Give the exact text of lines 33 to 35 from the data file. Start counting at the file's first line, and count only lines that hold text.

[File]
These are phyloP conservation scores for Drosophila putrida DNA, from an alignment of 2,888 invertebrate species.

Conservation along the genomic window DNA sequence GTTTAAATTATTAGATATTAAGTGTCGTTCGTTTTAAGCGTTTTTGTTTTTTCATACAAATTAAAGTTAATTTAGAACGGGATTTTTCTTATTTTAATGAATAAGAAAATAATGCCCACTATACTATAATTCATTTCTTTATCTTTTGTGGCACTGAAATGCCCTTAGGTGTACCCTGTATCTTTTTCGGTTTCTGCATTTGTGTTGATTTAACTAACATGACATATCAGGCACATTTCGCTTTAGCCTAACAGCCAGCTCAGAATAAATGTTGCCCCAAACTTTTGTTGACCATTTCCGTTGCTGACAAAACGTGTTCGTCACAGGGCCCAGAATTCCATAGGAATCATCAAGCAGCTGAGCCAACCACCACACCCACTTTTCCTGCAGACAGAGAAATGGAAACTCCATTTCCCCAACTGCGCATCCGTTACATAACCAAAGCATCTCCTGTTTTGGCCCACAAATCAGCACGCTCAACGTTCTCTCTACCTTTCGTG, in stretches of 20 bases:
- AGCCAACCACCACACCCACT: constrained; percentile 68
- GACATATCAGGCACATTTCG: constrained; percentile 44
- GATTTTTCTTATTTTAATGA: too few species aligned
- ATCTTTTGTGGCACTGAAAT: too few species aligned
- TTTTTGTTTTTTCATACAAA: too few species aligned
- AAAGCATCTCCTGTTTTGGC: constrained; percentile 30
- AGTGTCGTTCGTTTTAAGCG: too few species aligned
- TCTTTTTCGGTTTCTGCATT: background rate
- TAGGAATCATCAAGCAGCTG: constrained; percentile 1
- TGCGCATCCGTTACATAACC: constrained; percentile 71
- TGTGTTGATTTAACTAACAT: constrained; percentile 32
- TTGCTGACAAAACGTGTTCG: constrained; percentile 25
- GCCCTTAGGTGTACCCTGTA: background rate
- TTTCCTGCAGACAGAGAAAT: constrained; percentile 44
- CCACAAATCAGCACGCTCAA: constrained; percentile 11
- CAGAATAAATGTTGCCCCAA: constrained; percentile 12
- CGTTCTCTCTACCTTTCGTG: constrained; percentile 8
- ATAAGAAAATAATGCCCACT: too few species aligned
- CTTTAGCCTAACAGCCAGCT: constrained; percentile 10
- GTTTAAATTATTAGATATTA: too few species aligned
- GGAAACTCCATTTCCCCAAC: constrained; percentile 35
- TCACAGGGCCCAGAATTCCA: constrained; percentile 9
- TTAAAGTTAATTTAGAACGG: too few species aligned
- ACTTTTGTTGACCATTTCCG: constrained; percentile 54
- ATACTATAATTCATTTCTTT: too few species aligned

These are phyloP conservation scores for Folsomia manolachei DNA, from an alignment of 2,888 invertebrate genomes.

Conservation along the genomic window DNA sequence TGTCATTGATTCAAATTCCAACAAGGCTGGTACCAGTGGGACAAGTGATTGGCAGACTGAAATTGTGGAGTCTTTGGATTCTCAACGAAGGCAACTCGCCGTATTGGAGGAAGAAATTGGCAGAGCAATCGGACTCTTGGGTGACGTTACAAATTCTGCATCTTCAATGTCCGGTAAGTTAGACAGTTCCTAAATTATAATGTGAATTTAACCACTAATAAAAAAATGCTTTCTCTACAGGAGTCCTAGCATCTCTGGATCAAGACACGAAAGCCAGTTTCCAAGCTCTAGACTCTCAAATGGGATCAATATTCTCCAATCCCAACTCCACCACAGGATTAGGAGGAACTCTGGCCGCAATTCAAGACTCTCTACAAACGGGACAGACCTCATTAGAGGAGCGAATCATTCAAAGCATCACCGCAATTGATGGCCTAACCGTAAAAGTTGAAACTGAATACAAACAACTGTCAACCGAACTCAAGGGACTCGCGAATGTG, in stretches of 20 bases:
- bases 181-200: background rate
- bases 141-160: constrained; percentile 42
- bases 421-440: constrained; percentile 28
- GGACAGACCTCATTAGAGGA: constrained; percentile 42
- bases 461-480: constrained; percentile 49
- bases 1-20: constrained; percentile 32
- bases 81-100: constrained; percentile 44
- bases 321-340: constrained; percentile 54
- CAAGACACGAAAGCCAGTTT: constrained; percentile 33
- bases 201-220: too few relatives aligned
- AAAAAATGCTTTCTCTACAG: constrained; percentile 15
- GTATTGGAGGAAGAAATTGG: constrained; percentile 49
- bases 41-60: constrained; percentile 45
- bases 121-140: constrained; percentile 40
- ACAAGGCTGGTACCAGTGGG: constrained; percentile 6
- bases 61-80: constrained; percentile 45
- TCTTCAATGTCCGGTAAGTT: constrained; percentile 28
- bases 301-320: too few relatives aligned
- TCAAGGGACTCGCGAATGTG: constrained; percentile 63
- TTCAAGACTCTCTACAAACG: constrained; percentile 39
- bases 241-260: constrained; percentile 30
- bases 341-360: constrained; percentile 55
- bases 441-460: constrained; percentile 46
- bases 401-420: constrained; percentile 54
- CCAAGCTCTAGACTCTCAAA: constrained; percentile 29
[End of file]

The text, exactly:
- GGACAGACCTCATTAGAGGA: constrained; percentile 42
- bases 461-480: constrained; percentile 49
- bases 1-20: constrained; percentile 32